Chapter

The End of the End of Ideology

John T. Jost

in Ideology, Psychology, and Law

Published in print January 2012 | ISBN: 9780199737512
Published online May 2012 | e-ISBN: 9780199918638 | DOI: http://dx.doi.org/10.1093/acprof:oso/9780199737512.003.0002

Series: Series in Political Psychology

The End of the End of Ideology

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The “end of ideology” was declared by social scientists in the aftermath of World War II. They argued that ordinary citizens lack meaningful, coherent political attitudes that could be classified as “liberal” (or leftist) or “conservative” (or rightist). The end-of-ideologists were so influential that researchers ignored the topic of ideology for many years. However, current political realities, recent data from the American National Election Studies, and results from an emerging psychological paradigm provide strong grounds for returning to the study of ideology. Studies reveal that there are indeed meaningful political and psychological differences that covary with ideological self-placement. Situational variables—including system threat and mortality salience—and dispositional variables—including openness and conscientiousness—affect the degree to which an individual is drawn to liberal versus conservative leaders, parties, and opinions. A psychological analysis is also useful for understanding the political divide between “red states” and “blue states.”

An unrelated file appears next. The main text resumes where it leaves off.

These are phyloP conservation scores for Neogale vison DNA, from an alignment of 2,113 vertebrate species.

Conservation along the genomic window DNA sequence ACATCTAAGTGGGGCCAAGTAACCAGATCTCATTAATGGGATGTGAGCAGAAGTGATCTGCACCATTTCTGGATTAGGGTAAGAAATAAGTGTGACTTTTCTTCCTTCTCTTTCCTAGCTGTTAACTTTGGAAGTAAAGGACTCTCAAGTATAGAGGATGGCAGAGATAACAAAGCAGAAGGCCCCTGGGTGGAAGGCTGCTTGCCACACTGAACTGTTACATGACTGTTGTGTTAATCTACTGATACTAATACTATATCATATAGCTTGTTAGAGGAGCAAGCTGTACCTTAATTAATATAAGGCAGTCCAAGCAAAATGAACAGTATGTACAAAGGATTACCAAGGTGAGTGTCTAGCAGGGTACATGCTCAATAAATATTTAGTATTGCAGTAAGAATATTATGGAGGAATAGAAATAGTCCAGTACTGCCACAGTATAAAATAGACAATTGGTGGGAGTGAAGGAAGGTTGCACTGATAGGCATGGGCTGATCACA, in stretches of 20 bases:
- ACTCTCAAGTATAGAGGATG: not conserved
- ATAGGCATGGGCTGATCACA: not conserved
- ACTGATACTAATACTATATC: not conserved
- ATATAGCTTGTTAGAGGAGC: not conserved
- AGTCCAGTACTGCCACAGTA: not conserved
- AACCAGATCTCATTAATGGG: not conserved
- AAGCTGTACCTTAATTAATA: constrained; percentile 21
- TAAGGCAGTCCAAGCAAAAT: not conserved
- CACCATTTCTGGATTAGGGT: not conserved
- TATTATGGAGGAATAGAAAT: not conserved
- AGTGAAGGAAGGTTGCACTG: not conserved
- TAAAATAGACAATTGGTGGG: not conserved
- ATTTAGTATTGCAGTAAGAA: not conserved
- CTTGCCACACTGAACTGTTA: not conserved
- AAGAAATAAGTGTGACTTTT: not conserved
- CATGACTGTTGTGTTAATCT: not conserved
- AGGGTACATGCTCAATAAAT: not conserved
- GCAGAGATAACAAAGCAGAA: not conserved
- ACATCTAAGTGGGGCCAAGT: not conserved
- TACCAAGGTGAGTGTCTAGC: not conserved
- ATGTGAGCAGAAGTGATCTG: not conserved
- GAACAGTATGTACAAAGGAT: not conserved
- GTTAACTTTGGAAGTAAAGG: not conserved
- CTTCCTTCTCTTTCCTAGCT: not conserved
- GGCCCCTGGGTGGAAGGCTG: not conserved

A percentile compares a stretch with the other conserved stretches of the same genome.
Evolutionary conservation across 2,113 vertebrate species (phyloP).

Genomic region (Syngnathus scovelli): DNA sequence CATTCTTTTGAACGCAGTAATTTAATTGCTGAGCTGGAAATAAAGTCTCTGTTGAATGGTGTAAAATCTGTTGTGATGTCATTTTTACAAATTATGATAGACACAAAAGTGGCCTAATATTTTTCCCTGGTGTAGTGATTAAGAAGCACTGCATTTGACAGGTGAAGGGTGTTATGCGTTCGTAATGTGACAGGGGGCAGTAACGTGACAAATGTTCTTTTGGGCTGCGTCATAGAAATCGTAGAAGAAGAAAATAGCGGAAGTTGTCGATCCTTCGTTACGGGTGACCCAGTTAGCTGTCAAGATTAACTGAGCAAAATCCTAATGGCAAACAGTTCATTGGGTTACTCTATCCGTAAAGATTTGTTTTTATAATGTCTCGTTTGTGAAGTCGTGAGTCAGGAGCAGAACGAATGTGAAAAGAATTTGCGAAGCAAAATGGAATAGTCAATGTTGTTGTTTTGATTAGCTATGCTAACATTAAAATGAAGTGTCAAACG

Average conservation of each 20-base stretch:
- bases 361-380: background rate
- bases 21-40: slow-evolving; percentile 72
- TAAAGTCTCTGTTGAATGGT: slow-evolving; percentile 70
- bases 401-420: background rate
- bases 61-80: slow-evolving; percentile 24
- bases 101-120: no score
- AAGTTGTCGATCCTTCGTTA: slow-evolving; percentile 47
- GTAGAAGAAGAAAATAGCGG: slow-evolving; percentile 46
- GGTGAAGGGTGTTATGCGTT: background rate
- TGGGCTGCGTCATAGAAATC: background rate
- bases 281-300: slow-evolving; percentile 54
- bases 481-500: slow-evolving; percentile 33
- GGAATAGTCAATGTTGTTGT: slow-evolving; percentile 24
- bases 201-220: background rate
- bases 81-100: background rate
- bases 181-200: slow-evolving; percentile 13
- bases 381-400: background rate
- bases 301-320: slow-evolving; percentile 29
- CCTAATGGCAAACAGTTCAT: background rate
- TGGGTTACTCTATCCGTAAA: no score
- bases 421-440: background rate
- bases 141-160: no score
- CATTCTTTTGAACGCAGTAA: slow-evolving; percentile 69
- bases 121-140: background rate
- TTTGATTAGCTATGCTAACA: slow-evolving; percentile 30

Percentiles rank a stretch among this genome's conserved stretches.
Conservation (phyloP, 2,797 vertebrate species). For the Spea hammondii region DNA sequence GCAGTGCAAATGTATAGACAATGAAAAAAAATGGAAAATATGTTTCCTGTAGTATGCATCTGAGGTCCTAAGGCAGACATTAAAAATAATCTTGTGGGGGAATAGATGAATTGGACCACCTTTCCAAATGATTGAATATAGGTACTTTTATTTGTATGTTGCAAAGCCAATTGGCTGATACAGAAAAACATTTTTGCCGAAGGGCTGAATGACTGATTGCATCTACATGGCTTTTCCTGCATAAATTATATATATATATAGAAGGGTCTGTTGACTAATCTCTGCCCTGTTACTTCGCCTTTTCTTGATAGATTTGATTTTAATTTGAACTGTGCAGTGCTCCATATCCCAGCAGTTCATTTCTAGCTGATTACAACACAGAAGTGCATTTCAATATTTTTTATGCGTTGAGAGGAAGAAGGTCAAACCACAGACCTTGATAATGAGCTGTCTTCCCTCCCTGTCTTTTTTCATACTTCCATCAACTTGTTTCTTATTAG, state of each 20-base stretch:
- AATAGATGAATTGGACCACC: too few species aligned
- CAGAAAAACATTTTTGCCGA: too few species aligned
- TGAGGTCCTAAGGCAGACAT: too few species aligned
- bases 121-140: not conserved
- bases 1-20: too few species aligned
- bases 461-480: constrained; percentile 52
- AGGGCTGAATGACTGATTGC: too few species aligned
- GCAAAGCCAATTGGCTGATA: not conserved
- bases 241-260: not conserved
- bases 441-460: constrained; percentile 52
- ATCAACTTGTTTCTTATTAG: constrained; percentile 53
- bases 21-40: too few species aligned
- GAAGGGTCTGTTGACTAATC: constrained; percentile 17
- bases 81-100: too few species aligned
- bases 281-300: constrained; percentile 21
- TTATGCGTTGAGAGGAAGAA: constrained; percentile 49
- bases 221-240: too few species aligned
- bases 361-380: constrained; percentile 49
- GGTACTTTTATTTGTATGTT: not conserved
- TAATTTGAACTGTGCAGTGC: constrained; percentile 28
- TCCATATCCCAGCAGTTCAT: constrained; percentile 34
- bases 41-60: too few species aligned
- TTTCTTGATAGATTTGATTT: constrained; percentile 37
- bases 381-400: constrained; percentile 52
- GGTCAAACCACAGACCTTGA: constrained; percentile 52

Keywords: ideology; political orientation; liberal; conservative; system threat; mortality salience

Chapter.  17646 words.  Illustrated.

Subjects: Social Psychology

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